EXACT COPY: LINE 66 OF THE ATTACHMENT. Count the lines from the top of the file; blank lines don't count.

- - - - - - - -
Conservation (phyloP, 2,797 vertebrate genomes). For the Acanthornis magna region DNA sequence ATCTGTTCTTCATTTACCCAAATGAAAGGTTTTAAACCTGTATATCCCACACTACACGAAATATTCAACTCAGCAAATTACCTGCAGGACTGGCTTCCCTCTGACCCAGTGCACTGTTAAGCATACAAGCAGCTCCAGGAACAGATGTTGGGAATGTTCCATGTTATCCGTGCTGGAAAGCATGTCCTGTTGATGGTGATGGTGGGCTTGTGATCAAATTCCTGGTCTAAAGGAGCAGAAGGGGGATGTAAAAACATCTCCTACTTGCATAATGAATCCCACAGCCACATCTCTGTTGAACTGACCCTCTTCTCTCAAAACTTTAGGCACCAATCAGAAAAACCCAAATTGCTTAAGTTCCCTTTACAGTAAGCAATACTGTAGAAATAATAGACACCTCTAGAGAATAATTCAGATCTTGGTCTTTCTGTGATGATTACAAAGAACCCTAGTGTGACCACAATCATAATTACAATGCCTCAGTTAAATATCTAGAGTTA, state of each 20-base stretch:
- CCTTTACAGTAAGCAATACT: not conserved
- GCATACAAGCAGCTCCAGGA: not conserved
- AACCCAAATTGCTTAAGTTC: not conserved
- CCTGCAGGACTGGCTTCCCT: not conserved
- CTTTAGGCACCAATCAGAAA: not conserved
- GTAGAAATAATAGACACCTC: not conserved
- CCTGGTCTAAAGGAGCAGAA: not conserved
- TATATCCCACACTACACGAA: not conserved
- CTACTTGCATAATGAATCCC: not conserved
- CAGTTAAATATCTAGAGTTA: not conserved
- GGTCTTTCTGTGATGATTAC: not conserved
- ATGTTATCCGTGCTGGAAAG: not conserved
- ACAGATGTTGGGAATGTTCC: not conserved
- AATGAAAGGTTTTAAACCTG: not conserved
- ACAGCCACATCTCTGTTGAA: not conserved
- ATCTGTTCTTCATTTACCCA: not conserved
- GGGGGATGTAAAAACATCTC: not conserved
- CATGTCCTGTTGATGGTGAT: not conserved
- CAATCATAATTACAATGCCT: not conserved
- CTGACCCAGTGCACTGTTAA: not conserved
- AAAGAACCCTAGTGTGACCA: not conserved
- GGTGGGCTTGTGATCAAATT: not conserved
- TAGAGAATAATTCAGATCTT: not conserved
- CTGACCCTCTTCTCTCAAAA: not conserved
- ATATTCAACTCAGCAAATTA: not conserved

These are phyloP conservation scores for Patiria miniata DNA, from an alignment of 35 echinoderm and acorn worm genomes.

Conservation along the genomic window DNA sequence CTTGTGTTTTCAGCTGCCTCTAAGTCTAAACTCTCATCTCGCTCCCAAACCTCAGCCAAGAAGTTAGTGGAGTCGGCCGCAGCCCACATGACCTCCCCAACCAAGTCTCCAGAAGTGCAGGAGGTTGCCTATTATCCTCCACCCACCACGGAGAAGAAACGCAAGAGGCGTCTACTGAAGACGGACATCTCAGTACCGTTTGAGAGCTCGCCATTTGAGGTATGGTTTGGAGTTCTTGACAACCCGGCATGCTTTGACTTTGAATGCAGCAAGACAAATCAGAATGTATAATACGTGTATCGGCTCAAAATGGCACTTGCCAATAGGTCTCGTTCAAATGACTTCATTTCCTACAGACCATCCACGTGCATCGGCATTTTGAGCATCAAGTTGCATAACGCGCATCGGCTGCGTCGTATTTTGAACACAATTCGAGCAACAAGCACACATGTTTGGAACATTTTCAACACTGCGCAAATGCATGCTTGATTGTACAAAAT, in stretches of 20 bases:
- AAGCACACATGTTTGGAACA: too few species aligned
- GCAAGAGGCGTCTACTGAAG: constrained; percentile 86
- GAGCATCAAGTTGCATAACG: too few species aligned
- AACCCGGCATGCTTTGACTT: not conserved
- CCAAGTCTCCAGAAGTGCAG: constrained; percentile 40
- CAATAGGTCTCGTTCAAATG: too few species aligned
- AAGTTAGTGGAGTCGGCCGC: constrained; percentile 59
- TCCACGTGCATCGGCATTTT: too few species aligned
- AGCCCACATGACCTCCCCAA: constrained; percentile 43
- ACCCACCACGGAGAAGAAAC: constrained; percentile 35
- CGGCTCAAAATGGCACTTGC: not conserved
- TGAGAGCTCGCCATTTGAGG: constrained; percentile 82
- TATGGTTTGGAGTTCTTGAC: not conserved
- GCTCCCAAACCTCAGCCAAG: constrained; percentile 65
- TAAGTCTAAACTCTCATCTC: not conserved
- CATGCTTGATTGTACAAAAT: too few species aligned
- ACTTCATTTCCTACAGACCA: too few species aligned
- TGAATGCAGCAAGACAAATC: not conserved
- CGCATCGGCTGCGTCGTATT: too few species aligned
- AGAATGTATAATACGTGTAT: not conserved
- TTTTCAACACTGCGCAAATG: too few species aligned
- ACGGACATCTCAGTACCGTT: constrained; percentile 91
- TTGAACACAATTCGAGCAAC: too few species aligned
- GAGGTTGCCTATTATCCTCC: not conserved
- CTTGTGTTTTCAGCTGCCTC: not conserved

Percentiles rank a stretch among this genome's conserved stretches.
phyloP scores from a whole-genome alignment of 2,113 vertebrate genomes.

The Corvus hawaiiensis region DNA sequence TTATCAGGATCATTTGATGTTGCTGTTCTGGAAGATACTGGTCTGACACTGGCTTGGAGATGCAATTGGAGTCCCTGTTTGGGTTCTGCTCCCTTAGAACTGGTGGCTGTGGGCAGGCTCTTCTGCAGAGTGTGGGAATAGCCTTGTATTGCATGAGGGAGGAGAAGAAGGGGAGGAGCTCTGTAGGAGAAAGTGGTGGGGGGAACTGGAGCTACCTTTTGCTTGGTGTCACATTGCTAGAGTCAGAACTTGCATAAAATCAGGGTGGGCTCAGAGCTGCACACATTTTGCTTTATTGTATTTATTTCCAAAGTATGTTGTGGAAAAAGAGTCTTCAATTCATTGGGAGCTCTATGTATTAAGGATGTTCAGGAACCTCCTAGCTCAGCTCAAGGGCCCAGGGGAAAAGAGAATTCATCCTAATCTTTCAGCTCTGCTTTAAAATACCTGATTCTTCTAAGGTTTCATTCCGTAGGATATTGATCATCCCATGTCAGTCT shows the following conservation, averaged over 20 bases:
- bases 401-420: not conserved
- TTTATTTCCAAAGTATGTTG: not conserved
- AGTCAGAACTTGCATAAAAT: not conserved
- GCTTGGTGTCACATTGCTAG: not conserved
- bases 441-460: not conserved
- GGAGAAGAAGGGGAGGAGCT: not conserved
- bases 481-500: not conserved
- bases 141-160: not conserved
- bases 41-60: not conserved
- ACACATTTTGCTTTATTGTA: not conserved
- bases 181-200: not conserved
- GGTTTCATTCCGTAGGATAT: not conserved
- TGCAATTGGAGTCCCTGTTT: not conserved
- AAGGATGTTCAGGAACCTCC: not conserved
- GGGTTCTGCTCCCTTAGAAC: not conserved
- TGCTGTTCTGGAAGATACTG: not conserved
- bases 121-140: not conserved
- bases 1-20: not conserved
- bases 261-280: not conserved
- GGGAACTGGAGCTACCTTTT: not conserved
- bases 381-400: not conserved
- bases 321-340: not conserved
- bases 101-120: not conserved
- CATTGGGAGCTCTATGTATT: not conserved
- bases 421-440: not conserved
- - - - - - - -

- ACACATTTTGCTTTATTGTA: not conserved